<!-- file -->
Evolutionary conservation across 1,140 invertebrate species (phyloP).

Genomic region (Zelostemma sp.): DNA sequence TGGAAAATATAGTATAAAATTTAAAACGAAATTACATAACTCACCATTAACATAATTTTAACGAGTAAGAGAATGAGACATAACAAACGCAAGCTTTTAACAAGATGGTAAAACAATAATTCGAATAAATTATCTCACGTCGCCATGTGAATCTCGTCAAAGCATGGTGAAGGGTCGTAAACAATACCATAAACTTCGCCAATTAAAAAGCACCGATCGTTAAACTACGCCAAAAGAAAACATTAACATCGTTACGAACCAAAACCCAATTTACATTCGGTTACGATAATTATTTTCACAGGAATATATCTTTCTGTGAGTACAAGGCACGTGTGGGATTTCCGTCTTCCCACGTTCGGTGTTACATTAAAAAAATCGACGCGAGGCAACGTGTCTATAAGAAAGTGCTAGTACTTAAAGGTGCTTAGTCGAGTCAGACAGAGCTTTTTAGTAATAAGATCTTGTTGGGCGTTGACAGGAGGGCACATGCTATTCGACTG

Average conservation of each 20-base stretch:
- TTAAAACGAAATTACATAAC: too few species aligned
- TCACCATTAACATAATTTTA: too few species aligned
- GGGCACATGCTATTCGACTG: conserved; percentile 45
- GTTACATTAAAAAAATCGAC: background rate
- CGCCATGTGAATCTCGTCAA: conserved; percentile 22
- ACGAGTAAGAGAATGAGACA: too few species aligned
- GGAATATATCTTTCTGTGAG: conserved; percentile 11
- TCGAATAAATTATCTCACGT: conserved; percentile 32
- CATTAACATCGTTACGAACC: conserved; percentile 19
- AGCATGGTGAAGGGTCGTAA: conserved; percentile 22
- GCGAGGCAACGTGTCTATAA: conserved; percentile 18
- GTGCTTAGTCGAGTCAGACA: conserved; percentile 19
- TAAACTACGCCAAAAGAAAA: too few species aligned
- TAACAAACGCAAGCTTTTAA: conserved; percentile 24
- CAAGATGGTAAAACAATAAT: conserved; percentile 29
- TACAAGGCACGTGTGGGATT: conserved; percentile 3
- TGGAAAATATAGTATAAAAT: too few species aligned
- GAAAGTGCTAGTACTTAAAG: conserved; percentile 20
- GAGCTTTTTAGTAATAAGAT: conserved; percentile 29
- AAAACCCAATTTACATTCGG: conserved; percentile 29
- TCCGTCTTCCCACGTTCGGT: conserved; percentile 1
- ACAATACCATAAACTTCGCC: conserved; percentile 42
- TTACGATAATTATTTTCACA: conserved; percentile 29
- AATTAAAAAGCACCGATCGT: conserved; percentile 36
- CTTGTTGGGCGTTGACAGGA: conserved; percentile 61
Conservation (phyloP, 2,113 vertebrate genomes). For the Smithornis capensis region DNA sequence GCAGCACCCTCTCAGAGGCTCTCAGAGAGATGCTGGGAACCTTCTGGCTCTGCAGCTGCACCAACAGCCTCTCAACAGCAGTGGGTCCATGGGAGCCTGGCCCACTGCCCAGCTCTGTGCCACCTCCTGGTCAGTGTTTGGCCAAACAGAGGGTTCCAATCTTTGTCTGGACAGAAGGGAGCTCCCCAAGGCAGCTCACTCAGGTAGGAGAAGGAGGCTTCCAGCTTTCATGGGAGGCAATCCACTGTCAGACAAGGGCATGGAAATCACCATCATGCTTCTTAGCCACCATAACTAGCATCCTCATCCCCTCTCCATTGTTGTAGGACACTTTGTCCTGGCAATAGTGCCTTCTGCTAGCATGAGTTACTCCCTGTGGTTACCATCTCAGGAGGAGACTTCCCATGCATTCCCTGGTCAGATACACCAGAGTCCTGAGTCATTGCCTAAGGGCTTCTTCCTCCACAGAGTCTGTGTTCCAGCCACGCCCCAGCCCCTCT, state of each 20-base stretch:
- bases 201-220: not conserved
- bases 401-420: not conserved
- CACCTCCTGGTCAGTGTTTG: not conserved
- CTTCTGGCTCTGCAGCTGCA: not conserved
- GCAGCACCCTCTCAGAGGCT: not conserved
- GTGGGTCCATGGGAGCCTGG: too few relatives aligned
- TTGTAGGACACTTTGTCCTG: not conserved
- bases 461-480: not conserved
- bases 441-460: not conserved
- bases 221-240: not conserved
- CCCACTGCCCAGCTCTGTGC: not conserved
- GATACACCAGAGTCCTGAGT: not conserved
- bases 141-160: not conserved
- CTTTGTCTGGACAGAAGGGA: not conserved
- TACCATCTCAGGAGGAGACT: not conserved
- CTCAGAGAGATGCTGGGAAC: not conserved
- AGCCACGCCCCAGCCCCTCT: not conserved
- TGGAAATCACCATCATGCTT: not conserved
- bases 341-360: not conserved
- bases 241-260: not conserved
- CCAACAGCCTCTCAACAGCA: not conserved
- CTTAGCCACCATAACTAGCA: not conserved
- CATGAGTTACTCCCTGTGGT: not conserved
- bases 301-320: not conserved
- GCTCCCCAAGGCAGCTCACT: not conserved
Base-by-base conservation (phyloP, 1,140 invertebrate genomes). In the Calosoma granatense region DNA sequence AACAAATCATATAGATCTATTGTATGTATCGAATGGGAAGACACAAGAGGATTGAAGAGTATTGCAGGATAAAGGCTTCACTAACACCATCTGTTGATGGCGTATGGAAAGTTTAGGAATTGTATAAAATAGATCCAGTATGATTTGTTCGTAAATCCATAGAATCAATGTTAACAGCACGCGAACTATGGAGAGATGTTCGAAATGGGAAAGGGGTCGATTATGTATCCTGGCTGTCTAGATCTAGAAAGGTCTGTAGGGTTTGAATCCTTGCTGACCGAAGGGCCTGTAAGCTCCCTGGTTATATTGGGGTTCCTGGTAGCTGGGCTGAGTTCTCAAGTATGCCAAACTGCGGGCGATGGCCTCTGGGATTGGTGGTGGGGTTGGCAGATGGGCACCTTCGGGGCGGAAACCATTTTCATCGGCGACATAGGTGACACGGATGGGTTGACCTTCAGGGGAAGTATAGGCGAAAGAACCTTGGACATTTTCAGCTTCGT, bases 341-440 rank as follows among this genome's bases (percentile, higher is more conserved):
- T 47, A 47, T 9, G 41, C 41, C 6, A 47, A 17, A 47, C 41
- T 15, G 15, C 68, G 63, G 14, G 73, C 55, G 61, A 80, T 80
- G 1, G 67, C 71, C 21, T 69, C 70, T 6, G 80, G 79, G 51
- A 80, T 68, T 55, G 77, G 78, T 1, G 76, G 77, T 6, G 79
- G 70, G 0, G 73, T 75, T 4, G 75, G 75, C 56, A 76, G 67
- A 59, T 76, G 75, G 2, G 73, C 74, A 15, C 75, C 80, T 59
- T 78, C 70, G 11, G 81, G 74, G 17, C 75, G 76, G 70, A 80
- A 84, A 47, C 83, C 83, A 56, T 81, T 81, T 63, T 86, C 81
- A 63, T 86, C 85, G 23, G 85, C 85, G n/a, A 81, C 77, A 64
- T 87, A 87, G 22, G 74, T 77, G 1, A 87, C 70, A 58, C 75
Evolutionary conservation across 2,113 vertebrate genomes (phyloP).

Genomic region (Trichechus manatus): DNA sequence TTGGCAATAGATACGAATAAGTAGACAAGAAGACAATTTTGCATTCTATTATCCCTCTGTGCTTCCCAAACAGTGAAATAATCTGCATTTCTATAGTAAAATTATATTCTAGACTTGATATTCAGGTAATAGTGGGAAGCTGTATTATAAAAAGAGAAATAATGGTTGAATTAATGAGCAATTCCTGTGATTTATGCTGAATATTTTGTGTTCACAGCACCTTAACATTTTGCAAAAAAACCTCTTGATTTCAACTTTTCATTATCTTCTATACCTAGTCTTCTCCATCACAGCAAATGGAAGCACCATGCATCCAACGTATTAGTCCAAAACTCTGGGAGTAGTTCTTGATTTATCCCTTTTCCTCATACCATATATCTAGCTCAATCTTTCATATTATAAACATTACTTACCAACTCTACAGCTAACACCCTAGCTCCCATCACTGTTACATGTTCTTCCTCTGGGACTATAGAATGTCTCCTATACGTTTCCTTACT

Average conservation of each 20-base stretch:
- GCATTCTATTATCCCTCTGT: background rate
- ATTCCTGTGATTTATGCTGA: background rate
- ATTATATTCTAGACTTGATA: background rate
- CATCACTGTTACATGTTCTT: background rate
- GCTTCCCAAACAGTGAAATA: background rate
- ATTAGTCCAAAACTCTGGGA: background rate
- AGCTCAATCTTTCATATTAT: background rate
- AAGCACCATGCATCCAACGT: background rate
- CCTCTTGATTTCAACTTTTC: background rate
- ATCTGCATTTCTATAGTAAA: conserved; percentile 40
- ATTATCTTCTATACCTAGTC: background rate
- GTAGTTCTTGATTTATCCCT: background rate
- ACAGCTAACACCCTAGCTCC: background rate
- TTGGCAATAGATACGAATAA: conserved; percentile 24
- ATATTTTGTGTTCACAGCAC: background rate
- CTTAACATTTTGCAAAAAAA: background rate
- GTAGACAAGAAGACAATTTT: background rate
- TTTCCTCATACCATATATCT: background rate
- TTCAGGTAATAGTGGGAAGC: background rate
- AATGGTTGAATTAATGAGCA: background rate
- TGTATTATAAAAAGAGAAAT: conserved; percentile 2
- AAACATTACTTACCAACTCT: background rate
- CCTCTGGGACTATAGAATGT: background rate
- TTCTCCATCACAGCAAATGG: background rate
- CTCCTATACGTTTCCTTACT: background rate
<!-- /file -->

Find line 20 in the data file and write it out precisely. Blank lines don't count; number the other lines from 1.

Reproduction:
- TGGAAAATATAGTATAAAAT: too few species aligned